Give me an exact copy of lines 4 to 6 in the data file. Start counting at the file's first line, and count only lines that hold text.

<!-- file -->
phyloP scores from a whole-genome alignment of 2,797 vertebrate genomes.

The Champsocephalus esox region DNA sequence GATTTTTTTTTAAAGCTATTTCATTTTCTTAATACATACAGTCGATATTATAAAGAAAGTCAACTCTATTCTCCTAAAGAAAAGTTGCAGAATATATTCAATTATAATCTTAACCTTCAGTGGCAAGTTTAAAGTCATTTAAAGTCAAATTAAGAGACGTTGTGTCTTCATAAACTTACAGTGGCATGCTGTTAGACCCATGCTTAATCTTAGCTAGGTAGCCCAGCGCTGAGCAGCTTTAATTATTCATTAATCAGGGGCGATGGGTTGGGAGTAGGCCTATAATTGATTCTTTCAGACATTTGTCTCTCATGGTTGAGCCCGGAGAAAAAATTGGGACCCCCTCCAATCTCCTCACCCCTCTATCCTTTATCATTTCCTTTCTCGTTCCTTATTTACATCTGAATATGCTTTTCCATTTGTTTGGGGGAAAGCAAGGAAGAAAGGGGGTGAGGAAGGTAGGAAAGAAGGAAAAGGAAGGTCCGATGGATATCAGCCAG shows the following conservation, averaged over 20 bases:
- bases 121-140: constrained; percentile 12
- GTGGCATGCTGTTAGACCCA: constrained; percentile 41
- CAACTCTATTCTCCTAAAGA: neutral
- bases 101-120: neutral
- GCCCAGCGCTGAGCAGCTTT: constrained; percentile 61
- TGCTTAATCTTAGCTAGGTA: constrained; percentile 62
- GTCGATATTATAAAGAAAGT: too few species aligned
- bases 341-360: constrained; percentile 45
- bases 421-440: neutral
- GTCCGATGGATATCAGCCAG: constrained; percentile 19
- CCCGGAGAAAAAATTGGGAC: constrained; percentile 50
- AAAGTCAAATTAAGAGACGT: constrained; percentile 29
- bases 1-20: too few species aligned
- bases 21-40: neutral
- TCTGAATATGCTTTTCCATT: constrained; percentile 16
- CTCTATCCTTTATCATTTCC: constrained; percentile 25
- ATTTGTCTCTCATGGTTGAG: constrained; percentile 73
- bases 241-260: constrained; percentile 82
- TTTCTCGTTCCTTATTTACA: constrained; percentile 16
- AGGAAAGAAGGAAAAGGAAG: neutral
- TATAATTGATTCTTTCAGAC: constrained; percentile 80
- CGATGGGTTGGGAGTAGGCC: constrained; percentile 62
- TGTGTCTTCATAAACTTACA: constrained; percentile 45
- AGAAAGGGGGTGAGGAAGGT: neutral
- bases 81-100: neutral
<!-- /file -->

- GTGGCATGCTGTTAGACCCA: constrained; percentile 41
- CAACTCTATTCTCCTAAAGA: neutral
- bases 101-120: neutral